The Lesser Sabbats are those that fall on the solstices and equinoxes, known as quarter holidays, as they split the year according to the sun’s position. These holidays come from the Germanic pagan religious celebrations.

The Lesser Sabbats are:

  • Yule – winter solstice
  • Ostara – spring equinox
  • Litha – summer solstice
  • Mabon – autumnal equinox

The Greater Sabbats fall in-between the cross-quarter days and also come from the Celtic or Gaelic pagan traditions. These Sabbats are also called fire festivals.

The Greater Sabbats are:

  • Imbolc
  • Beltane
  • Lughnasa
  • Samhain

Sun and Moon Sabbats

Pagans split the Sabbats or pagan holidays into the Sun and Moon Sabbats.

The Sun Sabbats are those that are based on the position of the Sun falling on solstice or equinox.

The Sun Sabbats:

  • Yule – winter solstice
  • Ostara – spring equinox
  • Litha – summer solstice
  • Mabon – autumnal equinox

Pagans celebrate the remaining Sabbats on Full Moons, or with Samhain, the dark moon.

The Full Moon Sabbats:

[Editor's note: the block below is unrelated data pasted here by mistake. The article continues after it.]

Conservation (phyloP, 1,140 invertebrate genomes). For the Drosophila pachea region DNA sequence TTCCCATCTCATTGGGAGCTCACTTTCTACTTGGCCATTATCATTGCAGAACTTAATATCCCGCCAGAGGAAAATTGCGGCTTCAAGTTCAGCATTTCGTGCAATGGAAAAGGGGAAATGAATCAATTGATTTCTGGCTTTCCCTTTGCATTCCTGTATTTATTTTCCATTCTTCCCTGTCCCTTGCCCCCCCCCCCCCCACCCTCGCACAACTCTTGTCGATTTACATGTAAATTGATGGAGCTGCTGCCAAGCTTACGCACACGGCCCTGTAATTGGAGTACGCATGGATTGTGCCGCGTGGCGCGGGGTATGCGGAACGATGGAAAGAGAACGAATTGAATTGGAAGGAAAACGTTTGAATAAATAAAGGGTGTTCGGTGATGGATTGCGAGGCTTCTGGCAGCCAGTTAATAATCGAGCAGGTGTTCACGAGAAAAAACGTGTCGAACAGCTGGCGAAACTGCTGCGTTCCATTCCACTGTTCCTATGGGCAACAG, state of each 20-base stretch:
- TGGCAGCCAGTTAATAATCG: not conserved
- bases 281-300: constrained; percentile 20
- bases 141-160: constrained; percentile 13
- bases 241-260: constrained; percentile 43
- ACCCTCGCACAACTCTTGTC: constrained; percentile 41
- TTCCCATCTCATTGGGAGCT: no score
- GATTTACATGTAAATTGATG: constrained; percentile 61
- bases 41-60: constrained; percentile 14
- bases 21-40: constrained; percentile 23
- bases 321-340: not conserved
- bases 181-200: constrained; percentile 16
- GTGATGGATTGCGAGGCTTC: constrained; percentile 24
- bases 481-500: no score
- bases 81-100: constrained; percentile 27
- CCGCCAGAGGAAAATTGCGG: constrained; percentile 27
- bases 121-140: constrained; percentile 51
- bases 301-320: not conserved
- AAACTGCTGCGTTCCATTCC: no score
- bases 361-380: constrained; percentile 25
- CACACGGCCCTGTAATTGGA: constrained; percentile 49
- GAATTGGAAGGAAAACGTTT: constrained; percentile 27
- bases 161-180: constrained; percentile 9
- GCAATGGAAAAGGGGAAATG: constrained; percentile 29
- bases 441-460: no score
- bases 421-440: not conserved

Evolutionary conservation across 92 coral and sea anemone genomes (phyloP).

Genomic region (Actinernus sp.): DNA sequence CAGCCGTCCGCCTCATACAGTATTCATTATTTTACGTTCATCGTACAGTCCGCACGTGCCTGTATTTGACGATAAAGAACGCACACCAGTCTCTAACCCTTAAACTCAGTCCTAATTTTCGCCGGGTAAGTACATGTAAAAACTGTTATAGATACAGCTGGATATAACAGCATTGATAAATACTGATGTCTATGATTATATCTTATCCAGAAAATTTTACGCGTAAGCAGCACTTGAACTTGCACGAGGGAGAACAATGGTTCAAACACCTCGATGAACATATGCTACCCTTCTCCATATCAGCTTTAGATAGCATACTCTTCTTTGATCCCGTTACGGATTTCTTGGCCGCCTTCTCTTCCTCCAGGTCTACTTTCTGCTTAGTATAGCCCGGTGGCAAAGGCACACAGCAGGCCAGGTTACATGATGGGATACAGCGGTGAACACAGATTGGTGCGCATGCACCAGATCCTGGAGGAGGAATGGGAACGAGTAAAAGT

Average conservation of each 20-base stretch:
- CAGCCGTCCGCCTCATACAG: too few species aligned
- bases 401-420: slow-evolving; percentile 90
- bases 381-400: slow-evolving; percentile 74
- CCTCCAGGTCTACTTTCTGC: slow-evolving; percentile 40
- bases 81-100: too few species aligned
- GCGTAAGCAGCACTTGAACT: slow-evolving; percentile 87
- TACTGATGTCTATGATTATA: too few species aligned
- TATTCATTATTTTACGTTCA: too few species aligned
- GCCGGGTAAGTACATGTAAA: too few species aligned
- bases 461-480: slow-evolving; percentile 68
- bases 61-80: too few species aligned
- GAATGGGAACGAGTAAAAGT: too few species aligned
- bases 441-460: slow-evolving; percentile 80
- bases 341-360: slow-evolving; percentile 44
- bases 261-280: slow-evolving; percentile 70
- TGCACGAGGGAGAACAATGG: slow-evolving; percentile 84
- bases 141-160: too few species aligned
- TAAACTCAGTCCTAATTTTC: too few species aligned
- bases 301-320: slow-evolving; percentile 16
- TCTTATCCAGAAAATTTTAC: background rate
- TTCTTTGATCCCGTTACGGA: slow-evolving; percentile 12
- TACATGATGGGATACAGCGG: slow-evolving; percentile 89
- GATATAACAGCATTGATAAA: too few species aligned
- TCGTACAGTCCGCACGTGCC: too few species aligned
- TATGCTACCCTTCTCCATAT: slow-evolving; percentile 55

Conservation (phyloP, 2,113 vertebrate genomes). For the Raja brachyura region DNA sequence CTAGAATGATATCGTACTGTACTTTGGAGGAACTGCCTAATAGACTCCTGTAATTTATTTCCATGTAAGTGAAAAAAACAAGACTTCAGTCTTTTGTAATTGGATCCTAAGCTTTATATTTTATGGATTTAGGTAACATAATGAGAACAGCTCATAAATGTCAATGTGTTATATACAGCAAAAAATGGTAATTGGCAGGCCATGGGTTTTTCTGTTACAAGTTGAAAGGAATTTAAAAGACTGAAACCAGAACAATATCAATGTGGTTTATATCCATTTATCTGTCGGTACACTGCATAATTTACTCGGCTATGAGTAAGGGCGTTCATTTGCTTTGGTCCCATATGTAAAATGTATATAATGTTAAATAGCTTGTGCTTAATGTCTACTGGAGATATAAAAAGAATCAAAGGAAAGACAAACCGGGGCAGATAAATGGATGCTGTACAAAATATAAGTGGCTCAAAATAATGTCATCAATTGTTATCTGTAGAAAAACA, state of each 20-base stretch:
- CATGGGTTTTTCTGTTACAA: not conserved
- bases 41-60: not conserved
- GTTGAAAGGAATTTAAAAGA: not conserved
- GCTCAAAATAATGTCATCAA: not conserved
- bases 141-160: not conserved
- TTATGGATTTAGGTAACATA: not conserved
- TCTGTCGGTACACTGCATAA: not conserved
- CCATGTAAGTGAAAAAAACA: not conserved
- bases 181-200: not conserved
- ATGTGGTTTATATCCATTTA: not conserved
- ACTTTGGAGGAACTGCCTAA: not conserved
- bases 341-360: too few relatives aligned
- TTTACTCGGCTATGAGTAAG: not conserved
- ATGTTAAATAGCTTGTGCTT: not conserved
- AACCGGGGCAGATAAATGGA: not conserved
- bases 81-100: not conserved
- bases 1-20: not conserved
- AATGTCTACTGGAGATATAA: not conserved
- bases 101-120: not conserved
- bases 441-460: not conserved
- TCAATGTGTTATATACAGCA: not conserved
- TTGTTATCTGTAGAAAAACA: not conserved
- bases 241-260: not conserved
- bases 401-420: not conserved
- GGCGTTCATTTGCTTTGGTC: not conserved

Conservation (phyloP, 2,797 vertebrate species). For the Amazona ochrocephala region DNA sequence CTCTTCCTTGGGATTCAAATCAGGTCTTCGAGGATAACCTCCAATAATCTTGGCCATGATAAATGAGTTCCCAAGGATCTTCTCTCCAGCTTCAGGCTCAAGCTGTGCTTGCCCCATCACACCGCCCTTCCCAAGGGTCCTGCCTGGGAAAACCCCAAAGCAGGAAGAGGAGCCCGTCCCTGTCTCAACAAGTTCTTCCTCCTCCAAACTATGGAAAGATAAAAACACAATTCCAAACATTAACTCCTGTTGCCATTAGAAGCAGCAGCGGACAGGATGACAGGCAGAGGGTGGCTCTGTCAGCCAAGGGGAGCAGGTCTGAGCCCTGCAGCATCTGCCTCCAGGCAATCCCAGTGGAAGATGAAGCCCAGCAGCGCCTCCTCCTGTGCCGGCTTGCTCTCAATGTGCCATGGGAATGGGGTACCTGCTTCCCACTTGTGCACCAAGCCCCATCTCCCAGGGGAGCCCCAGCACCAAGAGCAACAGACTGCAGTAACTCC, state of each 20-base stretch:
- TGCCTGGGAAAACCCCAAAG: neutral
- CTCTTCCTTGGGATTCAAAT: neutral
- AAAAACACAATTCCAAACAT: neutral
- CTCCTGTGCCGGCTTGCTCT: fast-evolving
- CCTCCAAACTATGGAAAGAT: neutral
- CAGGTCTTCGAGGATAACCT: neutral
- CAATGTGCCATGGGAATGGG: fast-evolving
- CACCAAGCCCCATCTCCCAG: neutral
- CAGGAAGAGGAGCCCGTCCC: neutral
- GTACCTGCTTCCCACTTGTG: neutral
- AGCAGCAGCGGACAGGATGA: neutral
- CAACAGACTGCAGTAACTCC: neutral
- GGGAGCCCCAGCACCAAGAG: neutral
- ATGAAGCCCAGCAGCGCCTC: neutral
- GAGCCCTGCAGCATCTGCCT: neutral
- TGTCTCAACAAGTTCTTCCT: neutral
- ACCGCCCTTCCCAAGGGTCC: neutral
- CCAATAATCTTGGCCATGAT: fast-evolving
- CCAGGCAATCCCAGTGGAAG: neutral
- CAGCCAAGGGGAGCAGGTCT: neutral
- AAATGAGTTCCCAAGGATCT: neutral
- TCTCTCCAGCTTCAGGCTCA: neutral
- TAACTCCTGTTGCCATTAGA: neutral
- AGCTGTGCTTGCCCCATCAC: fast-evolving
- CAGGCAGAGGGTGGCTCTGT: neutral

• Imbolc
  • Beltane
  • Lughnasa
  • Samhain

The seasons and astronomical positioning of the sun during the solstices and the equinoxes take place worldwide. We find similar celebrations from across the world.

These seasonal dates are not only pagan holidays or Wiccan Sabbats, nor were they first celebrated by them. Humans have honored these natural occurrences throughout the history of humankind.

Here’s our first Sabbat: YULE

Yule: Winter Solstice (Dec 20–23)

Yule is the Midwinter Sabbat, also known as the winter solstice. This day occurs on December 21st or December 22nd in the northern hemisphere, and on June 20th or 21st in the southern hemisphere. In the northern hemisphere it is our shortest day with the least amount of sunlight, and in the southern hemisphere it is the longest day, with the most sunlight.